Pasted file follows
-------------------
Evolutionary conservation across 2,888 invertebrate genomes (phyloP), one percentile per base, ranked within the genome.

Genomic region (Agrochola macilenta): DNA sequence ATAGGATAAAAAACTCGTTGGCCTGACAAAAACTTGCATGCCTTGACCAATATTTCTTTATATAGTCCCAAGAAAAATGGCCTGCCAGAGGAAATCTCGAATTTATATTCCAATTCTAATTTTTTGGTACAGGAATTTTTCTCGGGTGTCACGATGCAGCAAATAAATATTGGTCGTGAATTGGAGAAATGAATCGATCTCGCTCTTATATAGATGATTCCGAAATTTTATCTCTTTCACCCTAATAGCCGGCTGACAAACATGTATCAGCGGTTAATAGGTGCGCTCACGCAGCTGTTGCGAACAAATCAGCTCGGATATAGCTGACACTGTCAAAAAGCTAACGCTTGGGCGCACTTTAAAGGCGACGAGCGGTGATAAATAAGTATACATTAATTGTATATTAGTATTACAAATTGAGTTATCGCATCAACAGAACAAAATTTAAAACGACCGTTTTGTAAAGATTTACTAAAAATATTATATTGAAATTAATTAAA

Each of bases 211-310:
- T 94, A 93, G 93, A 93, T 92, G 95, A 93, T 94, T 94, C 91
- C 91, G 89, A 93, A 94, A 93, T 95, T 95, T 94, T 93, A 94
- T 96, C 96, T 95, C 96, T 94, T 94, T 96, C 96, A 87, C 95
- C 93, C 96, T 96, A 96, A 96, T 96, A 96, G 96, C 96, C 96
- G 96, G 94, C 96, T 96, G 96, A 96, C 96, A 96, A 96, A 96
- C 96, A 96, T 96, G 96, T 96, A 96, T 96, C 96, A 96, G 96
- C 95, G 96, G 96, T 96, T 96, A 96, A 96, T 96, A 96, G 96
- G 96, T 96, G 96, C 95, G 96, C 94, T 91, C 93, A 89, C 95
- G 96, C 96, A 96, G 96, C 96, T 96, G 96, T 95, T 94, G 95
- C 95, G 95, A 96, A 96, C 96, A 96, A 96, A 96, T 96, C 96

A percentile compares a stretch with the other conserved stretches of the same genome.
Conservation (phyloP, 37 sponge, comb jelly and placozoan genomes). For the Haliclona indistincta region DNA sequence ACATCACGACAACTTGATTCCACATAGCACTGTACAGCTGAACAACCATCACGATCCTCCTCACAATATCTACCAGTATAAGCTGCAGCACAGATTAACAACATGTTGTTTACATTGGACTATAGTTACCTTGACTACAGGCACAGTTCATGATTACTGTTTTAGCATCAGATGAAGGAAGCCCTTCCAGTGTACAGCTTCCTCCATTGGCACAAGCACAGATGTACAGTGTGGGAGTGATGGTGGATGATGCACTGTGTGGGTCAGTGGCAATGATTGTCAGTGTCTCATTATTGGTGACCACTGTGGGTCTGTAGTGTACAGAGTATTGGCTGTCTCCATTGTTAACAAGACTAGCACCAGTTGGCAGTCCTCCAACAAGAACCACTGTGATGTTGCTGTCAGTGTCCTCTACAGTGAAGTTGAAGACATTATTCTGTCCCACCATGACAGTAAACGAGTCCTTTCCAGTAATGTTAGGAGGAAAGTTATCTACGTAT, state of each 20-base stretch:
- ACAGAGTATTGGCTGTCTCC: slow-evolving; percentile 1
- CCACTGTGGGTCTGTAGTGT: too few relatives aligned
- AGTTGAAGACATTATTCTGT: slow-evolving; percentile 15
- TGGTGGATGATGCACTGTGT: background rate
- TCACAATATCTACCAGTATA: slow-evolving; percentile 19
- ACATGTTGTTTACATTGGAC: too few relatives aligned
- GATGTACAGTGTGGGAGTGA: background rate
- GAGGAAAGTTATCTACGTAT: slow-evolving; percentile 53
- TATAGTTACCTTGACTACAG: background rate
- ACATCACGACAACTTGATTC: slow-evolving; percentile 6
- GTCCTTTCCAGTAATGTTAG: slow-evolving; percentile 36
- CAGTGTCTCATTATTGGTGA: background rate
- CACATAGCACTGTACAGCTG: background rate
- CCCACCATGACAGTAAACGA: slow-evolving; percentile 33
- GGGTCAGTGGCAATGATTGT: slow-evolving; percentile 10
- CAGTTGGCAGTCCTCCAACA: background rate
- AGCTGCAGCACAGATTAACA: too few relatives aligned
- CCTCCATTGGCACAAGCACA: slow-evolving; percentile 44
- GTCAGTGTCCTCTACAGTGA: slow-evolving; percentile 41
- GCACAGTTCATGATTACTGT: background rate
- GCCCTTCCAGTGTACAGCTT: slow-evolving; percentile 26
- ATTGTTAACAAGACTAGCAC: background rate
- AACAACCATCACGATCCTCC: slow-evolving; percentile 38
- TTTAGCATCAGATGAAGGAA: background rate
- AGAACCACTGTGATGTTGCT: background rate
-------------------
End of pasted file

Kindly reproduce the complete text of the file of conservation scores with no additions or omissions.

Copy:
Evolutionary conservation across 2,888 invertebrate genomes (phyloP), one percentile per base, ranked within the genome.

Genomic region (Agrochola macilenta): DNA sequence ATAGGATAAAAAACTCGTTGGCCTGACAAAAACTTGCATGCCTTGACCAATATTTCTTTATATAGTCCCAAGAAAAATGGCCTGCCAGAGGAAATCTCGAATTTATATTCCAATTCTAATTTTTTGGTACAGGAATTTTTCTCGGGTGTCACGATGCAGCAAATAAATATTGGTCGTGAATTGGAGAAATGAATCGATCTCGCTCTTATATAGATGATTCCGAAATTTTATCTCTTTCACCCTAATAGCCGGCTGACAAACATGTATCAGCGGTTAATAGGTGCGCTCACGCAGCTGTTGCGAACAAATCAGCTCGGATATAGCTGACACTGTCAAAAAGCTAACGCTTGGGCGCACTTTAAAGGCGACGAGCGGTGATAAATAAGTATACATTAATTGTATATTAGTATTACAAATTGAGTTATCGCATCAACAGAACAAAATTTAAAACGACCGTTTTGTAAAGATTTACTAAAAATATTATATTGAAATTAATTAAA

Each of bases 211-310:
- T 94, A 93, G 93, A 93, T 92, G 95, A 93, T 94, T 94, C 91
- C 91, G 89, A 93, A 94, A 93, T 95, T 95, T 94, T 93, A 94
- T 96, C 96, T 95, C 96, T 94, T 94, T 96, C 96, A 87, C 95
- C 93, C 96, T 96, A 96, A 96, T 96, A 96, G 96, C 96, C 96
- G 96, G 94, C 96, T 96, G 96, A 96, C 96, A 96, A 96, A 96
- C 96, A 96, T 96, G 96, T 96, A 96, T 96, C 96, A 96, G 96
- C 95, G 96, G 96, T 96, T 96, A 96, A 96, T 96, A 96, G 96
- G 96, T 96, G 96, C 95, G 96, C 94, T 91, C 93, A 89, C 95
- G 96, C 96, A 96, G 96, C 96, T 96, G 96, T 95, T 94, G 95
- C 95, G 95, A 96, A 96, C 96, A 96, A 96, A 96, T 96, C 96

A percentile compares a stretch with the other conserved stretches of the same genome.
Conservation (phyloP, 37 sponge, comb jelly and placozoan genomes). For the Haliclona indistincta region DNA sequence ACATCACGACAACTTGATTCCACATAGCACTGTACAGCTGAACAACCATCACGATCCTCCTCACAATATCTACCAGTATAAGCTGCAGCACAGATTAACAACATGTTGTTTACATTGGACTATAGTTACCTTGACTACAGGCACAGTTCATGATTACTGTTTTAGCATCAGATGAAGGAAGCCCTTCCAGTGTACAGCTTCCTCCATTGGCACAAGCACAGATGTACAGTGTGGGAGTGATGGTGGATGATGCACTGTGTGGGTCAGTGGCAATGATTGTCAGTGTCTCATTATTGGTGACCACTGTGGGTCTGTAGTGTACAGAGTATTGGCTGTCTCCATTGTTAACAAGACTAGCACCAGTTGGCAGTCCTCCAACAAGAACCACTGTGATGTTGCTGTCAGTGTCCTCTACAGTGAAGTTGAAGACATTATTCTGTCCCACCATGACAGTAAACGAGTCCTTTCCAGTAATGTTAGGAGGAAAGTTATCTACGTAT, state of each 20-base stretch:
- ACAGAGTATTGGCTGTCTCC: slow-evolving; percentile 1
- CCACTGTGGGTCTGTAGTGT: too few relatives aligned
- AGTTGAAGACATTATTCTGT: slow-evolving; percentile 15
- TGGTGGATGATGCACTGTGT: background rate
- TCACAATATCTACCAGTATA: slow-evolving; percentile 19
- ACATGTTGTTTACATTGGAC: too few relatives aligned
- GATGTACAGTGTGGGAGTGA: background rate
- GAGGAAAGTTATCTACGTAT: slow-evolving; percentile 53
- TATAGTTACCTTGACTACAG: background rate
- ACATCACGACAACTTGATTC: slow-evolving; percentile 6
- GTCCTTTCCAGTAATGTTAG: slow-evolving; percentile 36
- CAGTGTCTCATTATTGGTGA: background rate
- CACATAGCACTGTACAGCTG: background rate
- CCCACCATGACAGTAAACGA: slow-evolving; percentile 33
- GGGTCAGTGGCAATGATTGT: slow-evolving; percentile 10
- CAGTTGGCAGTCCTCCAACA: background rate
- AGCTGCAGCACAGATTAACA: too few relatives aligned
- CCTCCATTGGCACAAGCACA: slow-evolving; percentile 44
- GTCAGTGTCCTCTACAGTGA: slow-evolving; percentile 41
- GCACAGTTCATGATTACTGT: background rate
- GCCCTTCCAGTGTACAGCTT: slow-evolving; percentile 26
- ATTGTTAACAAGACTAGCAC: background rate
- AACAACCATCACGATCCTCC: slow-evolving; percentile 38
- TTTAGCATCAGATGAAGGAA: background rate
- AGAACCACTGTGATGTTGCT: background rate